Southwesterner tells us why we need Great Lakes Compact
The Bay City Times, MLive
Published October 24, 2007
A Southwestern candidate for president was out pandering for votes with our water while lawmakers in most Great Lakes states dozed.
New Mexico Gov. Bill Richardson early this month told the Las Vegas Sun, ''I want a national water policy. We need a dialogue between states to deal with issues like water conservation, water reuse technology, water delivery and water production.''
''States' like Wisconsin are awash in water.''
After enduring more than a week of verbal missiles launched from Michigan and the rest of the Great Lakes, Richardson took it all back. Now, the Democrat doesn't propose taking northern water and sending it to the deserts of the Southwest.
Sen. John Kerry in 2004 made a similar national water policy statement, then withdrew it, as he courted votes in his presidential bid.
Just in case, let's get cracking on the Great Lakes Water Resources Compact, signed almost two years ago by the eight Great Lakes governors and the premiers of Ontario and Quebec.
The compact aims to prevent the diversion of water outside of the Great Lakes Basin.
Legislatures in each state must ratify it before it is sent to Congress, which also needs to approve this international agreement that would keep the Great Lakes great.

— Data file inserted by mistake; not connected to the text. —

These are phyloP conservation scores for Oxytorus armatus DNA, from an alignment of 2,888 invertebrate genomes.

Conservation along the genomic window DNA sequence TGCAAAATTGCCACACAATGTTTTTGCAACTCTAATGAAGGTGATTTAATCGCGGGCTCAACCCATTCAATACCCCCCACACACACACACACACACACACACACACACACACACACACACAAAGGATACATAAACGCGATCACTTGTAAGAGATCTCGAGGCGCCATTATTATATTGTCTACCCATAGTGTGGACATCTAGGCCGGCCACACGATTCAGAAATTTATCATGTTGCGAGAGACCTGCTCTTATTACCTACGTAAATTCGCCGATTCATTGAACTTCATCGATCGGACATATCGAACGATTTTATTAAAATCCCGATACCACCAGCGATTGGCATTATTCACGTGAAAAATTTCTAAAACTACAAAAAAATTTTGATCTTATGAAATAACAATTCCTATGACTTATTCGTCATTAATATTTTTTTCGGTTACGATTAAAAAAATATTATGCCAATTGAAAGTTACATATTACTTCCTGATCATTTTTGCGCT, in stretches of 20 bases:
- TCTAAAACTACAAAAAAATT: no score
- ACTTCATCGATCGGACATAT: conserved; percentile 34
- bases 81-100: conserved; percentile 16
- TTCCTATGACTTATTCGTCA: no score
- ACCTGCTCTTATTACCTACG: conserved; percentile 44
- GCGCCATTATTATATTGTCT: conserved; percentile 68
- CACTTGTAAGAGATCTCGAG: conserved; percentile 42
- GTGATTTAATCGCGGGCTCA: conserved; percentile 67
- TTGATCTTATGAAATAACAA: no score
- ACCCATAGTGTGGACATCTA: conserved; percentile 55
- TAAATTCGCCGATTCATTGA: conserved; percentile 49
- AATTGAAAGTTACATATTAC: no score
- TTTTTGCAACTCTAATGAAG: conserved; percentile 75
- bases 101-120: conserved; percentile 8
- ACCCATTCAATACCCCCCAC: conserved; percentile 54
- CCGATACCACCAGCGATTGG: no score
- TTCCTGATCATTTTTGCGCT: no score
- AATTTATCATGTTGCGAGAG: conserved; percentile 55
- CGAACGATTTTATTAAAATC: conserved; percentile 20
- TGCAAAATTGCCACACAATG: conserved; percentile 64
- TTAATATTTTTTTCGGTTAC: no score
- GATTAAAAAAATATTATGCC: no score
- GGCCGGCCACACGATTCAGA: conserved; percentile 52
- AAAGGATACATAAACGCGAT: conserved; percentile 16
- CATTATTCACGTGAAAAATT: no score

The thirsty parts of the world covet these freshwater seas.
Richardson's backtracking notwithstanding, we fully understand how many people feel in the parched parts of our nation.
They covet our water.
''You can't have it,'' is what the Great Lakes Compact would say.
That stance needs to be made official.
Yet, only Minnesota and Illinois have ratified the compact by signing it into law, according to the Council of Great Lakes Governors. New York is close to ratifying it; Michigan, Indiana and Pennsylvania have bills pending in their legislatures; Wisconsin and Ohio have done nothing.
Some of the holdouts, even in Michigan, nitpick that the compact doesn't take every single special interest into account.
But look at the bigger picture. While people in and around the Great Lakes flyspeck this agreement, there are those out West kicking up dust for our water.
Passage of the Great Lakes Compact would say in no uncertain terms that this water, which defines our region, will stay here.
''Hell, no!'' Michigan's Gov. Jennifer Granholm replied when asked about Richardson's statement and the possibility of sending Great Lakes water south. ''The minute someone starts talking about a national water policy, watch your lakes.''
And here's an invitation, just to show that we're not being piggy with the very essense of life:
If those who moved to the desert for the warm, sunny weather want water, come on up to Michigan.
We've got all the water anybody could want.
Everyone is welcome to it.